Certain words tend to get overused in book reviews, such as “riveting.” Sorry, but Invisible City, Julia Dahl’s debut novel, is riveting. I couldn’t put it down without thinking about when I might be able to pick it up again, and it was finished all too soon for my taste. This story developed a life of its own, and the cast of characters began to walk off the pages into real life.
Dahl, a journalist herself, has painted the world of reporting and newsrooms with a welcome realism often absent from books that attempt to capture this rapidly changing profession. She is remarkable in her ability to portray the life of a tabloid journalist in today’s New York City, and then she adds another layer by setting the rush and tumble of the city against Brooklyn’s insular Hasidic Jewish community.
Rebekah Roberts, the daughter of a Hasidic mother who abandoned her and her non-Jewish father when Rebekah was a baby, becomes heavily involved in this world when she’s called to a murder scene linked to the Hasidim, as well as to people who may know of her mother’s current whereabouts. Rebekah’s narrative yields a surprising and uncompromising look at the individuals in this multilayered community, with its stalwarts and pariahs, its avid followers and secretive doubters. The reins of power wielded by law enforcement are often compromised by those of the ultra-Orthodox Jewish community, and it’s entirely possible that the murderer may escape into the depths of this society bound by tradition and longstanding fear.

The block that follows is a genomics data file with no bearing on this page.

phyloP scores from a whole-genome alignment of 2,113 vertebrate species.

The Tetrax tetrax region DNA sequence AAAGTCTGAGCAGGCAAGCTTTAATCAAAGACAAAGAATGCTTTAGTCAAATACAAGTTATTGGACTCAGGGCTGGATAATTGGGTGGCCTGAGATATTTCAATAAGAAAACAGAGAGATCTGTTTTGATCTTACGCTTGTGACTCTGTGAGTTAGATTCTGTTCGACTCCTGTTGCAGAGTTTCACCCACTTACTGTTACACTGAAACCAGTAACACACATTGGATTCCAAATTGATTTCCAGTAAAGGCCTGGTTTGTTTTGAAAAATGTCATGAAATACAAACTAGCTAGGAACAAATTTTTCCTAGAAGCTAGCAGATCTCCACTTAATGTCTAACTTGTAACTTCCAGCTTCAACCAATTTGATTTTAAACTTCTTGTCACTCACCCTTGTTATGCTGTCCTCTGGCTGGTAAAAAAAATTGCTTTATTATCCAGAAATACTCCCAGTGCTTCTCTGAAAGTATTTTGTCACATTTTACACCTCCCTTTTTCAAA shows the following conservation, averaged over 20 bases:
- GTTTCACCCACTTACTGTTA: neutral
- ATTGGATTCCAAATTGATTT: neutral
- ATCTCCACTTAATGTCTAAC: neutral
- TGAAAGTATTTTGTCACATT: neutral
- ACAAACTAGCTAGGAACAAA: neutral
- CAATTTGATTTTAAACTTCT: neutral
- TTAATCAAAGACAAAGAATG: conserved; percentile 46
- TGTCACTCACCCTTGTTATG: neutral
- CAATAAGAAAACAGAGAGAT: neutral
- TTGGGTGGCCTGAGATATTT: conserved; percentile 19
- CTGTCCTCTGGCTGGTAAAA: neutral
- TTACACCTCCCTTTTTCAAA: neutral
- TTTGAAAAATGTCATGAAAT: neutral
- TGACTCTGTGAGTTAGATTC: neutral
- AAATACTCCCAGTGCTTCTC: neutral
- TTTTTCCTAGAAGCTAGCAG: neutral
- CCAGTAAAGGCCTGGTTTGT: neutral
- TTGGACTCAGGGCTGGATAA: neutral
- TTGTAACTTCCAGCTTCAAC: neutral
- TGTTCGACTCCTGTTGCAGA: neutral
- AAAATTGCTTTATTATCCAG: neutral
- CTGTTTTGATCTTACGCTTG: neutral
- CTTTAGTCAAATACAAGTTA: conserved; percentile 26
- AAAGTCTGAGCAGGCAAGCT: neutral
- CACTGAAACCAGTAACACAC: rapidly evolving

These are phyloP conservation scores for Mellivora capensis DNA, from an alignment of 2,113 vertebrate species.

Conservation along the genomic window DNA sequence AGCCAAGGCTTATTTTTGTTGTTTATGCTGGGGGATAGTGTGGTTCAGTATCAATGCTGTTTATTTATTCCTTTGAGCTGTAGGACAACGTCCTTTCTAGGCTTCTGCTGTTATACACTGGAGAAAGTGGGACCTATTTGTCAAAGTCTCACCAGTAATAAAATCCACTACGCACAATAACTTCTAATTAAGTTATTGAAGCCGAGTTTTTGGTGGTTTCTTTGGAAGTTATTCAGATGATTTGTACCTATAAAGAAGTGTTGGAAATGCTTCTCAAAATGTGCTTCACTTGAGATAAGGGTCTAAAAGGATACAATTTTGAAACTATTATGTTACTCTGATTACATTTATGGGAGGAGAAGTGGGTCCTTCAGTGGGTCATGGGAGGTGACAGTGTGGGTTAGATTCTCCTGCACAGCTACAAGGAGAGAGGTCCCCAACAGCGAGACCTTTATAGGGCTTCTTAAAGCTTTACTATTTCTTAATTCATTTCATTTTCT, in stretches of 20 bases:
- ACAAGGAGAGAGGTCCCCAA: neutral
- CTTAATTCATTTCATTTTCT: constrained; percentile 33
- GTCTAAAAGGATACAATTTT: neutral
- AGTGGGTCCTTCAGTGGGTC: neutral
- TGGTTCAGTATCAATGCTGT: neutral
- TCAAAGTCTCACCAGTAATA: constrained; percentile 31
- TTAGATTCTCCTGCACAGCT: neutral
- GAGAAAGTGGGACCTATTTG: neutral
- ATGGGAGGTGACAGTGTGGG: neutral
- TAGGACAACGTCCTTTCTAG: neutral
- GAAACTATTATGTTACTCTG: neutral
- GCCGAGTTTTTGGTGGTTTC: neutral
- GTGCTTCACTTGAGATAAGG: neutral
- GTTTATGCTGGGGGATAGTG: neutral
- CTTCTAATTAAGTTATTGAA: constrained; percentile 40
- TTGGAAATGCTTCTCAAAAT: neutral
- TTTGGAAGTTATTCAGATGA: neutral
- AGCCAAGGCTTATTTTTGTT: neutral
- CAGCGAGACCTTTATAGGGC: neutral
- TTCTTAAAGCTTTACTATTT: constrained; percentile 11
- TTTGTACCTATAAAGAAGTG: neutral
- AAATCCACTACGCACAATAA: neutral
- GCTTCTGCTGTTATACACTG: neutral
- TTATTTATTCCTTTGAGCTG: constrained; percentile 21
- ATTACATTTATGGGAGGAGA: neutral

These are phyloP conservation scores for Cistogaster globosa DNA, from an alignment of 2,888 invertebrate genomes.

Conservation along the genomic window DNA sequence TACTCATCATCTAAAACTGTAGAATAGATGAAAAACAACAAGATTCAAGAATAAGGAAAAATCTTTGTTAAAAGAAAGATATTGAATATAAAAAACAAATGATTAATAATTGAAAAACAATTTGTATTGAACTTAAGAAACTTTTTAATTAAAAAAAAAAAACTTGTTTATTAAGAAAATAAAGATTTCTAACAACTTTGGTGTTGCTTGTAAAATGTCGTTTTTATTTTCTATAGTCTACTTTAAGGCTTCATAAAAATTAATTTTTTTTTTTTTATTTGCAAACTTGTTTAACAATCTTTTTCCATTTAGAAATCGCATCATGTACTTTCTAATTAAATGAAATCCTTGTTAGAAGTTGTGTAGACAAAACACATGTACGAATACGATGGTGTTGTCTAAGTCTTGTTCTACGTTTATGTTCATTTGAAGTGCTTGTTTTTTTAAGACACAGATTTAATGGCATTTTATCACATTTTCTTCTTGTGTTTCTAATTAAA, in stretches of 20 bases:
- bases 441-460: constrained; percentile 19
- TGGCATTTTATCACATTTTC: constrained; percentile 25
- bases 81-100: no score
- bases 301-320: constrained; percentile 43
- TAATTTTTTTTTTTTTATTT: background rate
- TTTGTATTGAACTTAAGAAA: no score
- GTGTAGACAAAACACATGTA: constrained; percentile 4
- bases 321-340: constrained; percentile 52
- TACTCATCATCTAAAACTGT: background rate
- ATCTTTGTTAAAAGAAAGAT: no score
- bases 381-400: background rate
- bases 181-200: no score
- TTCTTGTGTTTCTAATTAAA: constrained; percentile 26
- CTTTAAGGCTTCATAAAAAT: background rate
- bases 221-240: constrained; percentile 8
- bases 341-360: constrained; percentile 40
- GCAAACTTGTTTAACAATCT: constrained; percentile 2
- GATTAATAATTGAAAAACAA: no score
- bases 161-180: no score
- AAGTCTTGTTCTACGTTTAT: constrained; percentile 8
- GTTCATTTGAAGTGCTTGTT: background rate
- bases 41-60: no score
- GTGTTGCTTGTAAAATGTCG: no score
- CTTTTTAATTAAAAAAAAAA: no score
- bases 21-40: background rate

No character in Dahl’s tale escapes scrutiny, and each one is drawn with an exacting brush to the author’s high standards. Each character becomes a surprise as the story unfolds, including several who straddle the line that separates a host of often-conflicting religious and civil constraints.
Rebekah must find her own entry into this tight-knit community, as she travels from the dark and closed homes of powerful Hasidic leaders to the shabby headquarters of a group that welcomes those who’ve come to question whether their strict religion holds all the answers. This is riveting stuff indeed, and Dahl is a major talent I am eager to revisit in the future.